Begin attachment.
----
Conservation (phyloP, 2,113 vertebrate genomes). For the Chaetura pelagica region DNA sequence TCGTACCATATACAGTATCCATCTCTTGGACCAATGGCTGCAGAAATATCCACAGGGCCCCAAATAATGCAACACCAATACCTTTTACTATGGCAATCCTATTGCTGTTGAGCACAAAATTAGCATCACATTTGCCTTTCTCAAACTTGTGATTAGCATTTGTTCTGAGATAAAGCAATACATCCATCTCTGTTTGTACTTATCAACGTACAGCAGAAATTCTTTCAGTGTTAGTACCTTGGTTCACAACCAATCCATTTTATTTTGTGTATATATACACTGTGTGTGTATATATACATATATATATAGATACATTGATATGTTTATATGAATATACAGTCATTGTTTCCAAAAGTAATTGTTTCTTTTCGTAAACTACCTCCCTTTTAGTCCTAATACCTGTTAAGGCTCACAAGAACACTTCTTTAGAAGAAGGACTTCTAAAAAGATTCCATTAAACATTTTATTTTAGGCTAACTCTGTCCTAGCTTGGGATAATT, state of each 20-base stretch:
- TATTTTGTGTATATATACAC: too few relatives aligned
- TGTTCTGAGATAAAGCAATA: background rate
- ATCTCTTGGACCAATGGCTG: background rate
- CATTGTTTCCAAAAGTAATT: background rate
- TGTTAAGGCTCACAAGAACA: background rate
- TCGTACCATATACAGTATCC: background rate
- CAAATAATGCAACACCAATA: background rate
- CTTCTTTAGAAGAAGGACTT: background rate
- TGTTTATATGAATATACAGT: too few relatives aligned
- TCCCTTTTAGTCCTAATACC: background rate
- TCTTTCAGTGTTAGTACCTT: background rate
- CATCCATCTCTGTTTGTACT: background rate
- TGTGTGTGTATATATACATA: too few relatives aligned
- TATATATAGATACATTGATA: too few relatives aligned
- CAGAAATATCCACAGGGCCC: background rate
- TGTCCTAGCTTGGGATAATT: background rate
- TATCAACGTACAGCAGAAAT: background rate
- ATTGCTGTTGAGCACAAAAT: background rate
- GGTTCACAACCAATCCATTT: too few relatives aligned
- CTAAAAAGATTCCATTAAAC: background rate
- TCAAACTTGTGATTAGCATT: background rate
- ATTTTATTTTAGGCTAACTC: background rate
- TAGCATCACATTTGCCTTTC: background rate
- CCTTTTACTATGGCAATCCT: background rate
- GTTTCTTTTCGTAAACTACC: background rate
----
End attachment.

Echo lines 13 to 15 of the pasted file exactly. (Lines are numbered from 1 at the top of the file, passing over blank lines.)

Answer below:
- CATCCATCTCTGTTTGTACT: background rate
- TGTGTGTGTATATATACATA: too few relatives aligned
- TATATATAGATACATTGATA: too few relatives aligned